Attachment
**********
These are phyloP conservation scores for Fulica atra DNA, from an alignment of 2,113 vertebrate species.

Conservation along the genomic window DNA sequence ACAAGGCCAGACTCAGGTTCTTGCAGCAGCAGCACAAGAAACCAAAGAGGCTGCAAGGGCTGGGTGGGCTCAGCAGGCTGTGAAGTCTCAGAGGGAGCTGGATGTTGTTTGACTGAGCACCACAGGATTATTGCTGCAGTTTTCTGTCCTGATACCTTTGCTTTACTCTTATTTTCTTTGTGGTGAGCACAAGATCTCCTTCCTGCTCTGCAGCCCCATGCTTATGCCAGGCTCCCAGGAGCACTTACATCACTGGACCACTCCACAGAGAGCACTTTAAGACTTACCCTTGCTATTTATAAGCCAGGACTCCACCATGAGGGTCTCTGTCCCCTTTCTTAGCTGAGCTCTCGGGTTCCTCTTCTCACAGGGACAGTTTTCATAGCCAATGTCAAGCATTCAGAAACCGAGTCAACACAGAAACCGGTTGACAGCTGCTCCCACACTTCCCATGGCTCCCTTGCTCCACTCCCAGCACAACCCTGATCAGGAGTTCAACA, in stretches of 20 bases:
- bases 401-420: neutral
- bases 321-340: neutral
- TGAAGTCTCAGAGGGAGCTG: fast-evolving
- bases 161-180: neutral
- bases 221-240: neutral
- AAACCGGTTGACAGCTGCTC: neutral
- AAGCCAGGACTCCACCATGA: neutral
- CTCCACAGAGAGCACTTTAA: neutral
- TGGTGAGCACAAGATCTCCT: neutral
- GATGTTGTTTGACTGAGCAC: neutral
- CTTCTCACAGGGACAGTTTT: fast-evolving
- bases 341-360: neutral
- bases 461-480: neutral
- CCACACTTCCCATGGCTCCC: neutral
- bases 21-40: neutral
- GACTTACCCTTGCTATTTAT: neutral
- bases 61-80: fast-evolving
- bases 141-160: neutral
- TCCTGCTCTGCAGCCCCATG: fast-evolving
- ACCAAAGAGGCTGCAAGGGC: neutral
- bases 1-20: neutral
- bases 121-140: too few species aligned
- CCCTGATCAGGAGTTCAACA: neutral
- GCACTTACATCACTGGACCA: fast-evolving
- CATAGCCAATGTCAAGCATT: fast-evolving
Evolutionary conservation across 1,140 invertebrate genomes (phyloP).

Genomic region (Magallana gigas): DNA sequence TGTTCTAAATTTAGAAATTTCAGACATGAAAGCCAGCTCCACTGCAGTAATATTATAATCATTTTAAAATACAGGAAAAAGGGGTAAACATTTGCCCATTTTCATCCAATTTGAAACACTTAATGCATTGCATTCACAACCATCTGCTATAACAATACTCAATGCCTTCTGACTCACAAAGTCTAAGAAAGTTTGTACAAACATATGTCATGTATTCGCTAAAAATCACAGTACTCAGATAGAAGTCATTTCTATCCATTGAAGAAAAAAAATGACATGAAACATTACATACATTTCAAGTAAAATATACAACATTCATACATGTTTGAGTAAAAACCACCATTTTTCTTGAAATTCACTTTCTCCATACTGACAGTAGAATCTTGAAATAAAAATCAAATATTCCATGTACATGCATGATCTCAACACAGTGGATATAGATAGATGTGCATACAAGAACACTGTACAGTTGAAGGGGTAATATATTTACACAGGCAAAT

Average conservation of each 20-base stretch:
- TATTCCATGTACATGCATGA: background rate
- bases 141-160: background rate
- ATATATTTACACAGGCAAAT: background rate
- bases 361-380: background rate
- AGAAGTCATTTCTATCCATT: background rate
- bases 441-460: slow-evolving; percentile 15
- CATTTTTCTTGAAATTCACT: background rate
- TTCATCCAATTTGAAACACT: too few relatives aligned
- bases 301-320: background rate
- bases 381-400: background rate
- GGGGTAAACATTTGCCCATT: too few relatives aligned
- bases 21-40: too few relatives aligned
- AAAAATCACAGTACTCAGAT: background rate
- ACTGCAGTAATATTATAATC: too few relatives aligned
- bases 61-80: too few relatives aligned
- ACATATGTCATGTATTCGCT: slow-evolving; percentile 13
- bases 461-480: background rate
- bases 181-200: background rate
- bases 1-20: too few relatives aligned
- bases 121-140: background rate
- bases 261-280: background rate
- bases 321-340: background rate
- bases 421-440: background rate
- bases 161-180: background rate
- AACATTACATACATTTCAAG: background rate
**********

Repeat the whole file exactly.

These are phyloP conservation scores for Fulica atra DNA, from an alignment of 2,113 vertebrate species.

Conservation along the genomic window DNA sequence ACAAGGCCAGACTCAGGTTCTTGCAGCAGCAGCACAAGAAACCAAAGAGGCTGCAAGGGCTGGGTGGGCTCAGCAGGCTGTGAAGTCTCAGAGGGAGCTGGATGTTGTTTGACTGAGCACCACAGGATTATTGCTGCAGTTTTCTGTCCTGATACCTTTGCTTTACTCTTATTTTCTTTGTGGTGAGCACAAGATCTCCTTCCTGCTCTGCAGCCCCATGCTTATGCCAGGCTCCCAGGAGCACTTACATCACTGGACCACTCCACAGAGAGCACTTTAAGACTTACCCTTGCTATTTATAAGCCAGGACTCCACCATGAGGGTCTCTGTCCCCTTTCTTAGCTGAGCTCTCGGGTTCCTCTTCTCACAGGGACAGTTTTCATAGCCAATGTCAAGCATTCAGAAACCGAGTCAACACAGAAACCGGTTGACAGCTGCTCCCACACTTCCCATGGCTCCCTTGCTCCACTCCCAGCACAACCCTGATCAGGAGTTCAACA, in stretches of 20 bases:
- bases 401-420: neutral
- bases 321-340: neutral
- TGAAGTCTCAGAGGGAGCTG: fast-evolving
- bases 161-180: neutral
- bases 221-240: neutral
- AAACCGGTTGACAGCTGCTC: neutral
- AAGCCAGGACTCCACCATGA: neutral
- CTCCACAGAGAGCACTTTAA: neutral
- TGGTGAGCACAAGATCTCCT: neutral
- GATGTTGTTTGACTGAGCAC: neutral
- CTTCTCACAGGGACAGTTTT: fast-evolving
- bases 341-360: neutral
- bases 461-480: neutral
- CCACACTTCCCATGGCTCCC: neutral
- bases 21-40: neutral
- GACTTACCCTTGCTATTTAT: neutral
- bases 61-80: fast-evolving
- bases 141-160: neutral
- TCCTGCTCTGCAGCCCCATG: fast-evolving
- ACCAAAGAGGCTGCAAGGGC: neutral
- bases 1-20: neutral
- bases 121-140: too few species aligned
- CCCTGATCAGGAGTTCAACA: neutral
- GCACTTACATCACTGGACCA: fast-evolving
- CATAGCCAATGTCAAGCATT: fast-evolving
Evolutionary conservation across 1,140 invertebrate genomes (phyloP).

Genomic region (Magallana gigas): DNA sequence TGTTCTAAATTTAGAAATTTCAGACATGAAAGCCAGCTCCACTGCAGTAATATTATAATCATTTTAAAATACAGGAAAAAGGGGTAAACATTTGCCCATTTTCATCCAATTTGAAACACTTAATGCATTGCATTCACAACCATCTGCTATAACAATACTCAATGCCTTCTGACTCACAAAGTCTAAGAAAGTTTGTACAAACATATGTCATGTATTCGCTAAAAATCACAGTACTCAGATAGAAGTCATTTCTATCCATTGAAGAAAAAAAATGACATGAAACATTACATACATTTCAAGTAAAATATACAACATTCATACATGTTTGAGTAAAAACCACCATTTTTCTTGAAATTCACTTTCTCCATACTGACAGTAGAATCTTGAAATAAAAATCAAATATTCCATGTACATGCATGATCTCAACACAGTGGATATAGATAGATGTGCATACAAGAACACTGTACAGTTGAAGGGGTAATATATTTACACAGGCAAAT

Average conservation of each 20-base stretch:
- TATTCCATGTACATGCATGA: background rate
- bases 141-160: background rate
- ATATATTTACACAGGCAAAT: background rate
- bases 361-380: background rate
- AGAAGTCATTTCTATCCATT: background rate
- bases 441-460: slow-evolving; percentile 15
- CATTTTTCTTGAAATTCACT: background rate
- TTCATCCAATTTGAAACACT: too few relatives aligned
- bases 301-320: background rate
- bases 381-400: background rate
- GGGGTAAACATTTGCCCATT: too few relatives aligned
- bases 21-40: too few relatives aligned
- AAAAATCACAGTACTCAGAT: background rate
- ACTGCAGTAATATTATAATC: too few relatives aligned
- bases 61-80: too few relatives aligned
- ACATATGTCATGTATTCGCT: slow-evolving; percentile 13
- bases 461-480: background rate
- bases 181-200: background rate
- bases 1-20: too few relatives aligned
- bases 121-140: background rate
- bases 261-280: background rate
- bases 321-340: background rate
- bases 421-440: background rate
- bases 161-180: background rate
- AACATTACATACATTTCAAG: background rate